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I'm not sure whether I need to add an exit button to my app. Is there any point to doing this? And if on exiting one activity or service is not .finish() or closed properly could this cause a lot of damage?

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10 Answers 10

up vote 18 down vote accepted

You don't need to add en exit button. If you don't, your activity will just be kept in memory until the system reclaims it. It will not consume any cpu.

Of course, if you have any worker threads running you should stop them in onStop() or onPause(), depending on what your threads are doing.

Many applications add an exit button, for some reason. I guess the reason is that they don't trust themselves to write proper code or they don't trust the Android OS to clean up properly.

Not going through the correct finish procedures will not cause any damage to others than yourself.

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I suspect folks are just following the examples they see in other apps (not necessarily those on an Android either). The SkeletonApp Android sample has an exit button... possibly a "vestigial organ" depending on how old that sample is. – Mark Storer Nov 3 '10 at 17:17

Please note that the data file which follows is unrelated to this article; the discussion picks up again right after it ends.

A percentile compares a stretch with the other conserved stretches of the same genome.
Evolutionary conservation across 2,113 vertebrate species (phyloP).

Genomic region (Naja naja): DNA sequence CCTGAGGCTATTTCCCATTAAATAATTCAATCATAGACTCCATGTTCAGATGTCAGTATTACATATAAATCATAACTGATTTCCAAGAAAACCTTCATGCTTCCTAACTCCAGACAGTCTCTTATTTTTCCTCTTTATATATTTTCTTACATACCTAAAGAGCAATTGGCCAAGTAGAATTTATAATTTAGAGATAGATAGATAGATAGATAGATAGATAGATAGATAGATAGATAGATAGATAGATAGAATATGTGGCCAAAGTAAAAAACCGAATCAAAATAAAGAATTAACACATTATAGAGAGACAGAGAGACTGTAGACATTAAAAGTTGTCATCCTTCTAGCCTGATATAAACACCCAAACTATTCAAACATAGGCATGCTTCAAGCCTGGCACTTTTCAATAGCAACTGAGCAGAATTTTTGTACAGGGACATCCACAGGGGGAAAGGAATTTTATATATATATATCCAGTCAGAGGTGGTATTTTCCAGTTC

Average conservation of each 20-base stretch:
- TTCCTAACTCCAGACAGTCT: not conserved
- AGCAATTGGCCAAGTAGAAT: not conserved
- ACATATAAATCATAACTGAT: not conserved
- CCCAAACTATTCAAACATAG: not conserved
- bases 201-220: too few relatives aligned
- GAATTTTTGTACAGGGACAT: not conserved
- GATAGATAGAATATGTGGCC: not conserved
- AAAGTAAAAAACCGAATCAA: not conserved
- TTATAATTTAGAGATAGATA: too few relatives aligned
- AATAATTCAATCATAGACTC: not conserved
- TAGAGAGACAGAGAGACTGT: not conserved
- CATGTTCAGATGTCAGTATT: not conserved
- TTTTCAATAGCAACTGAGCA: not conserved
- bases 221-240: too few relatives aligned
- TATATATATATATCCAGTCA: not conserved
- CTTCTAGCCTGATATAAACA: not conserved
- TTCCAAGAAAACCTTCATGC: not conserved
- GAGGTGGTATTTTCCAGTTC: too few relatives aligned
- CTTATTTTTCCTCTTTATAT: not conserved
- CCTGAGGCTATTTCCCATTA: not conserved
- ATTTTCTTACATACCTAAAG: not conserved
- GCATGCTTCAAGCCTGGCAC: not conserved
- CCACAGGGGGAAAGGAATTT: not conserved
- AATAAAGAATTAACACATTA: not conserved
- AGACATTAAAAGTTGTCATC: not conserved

I've seen exit buttons useful for mediaplayer apps. You want to be able to listen to music and browse your phone, and so you need the exit button to explicity close it. – Darcy Jul 21 '11 at 15:40
Darcy, a mediaplayer that keeps playing even after you have pressed exit is misbehaving. The activity has finished, but the app is still running a service in the background playing the music for you, thus not exited at all. The scenario you are describing is the default behaviour when the user hits back or home button, or long-presses home. So, still no need for an exit button. Test it with the built-in player while watching the process list and you will understand how it works. – Robert Jul 25 '11 at 6:35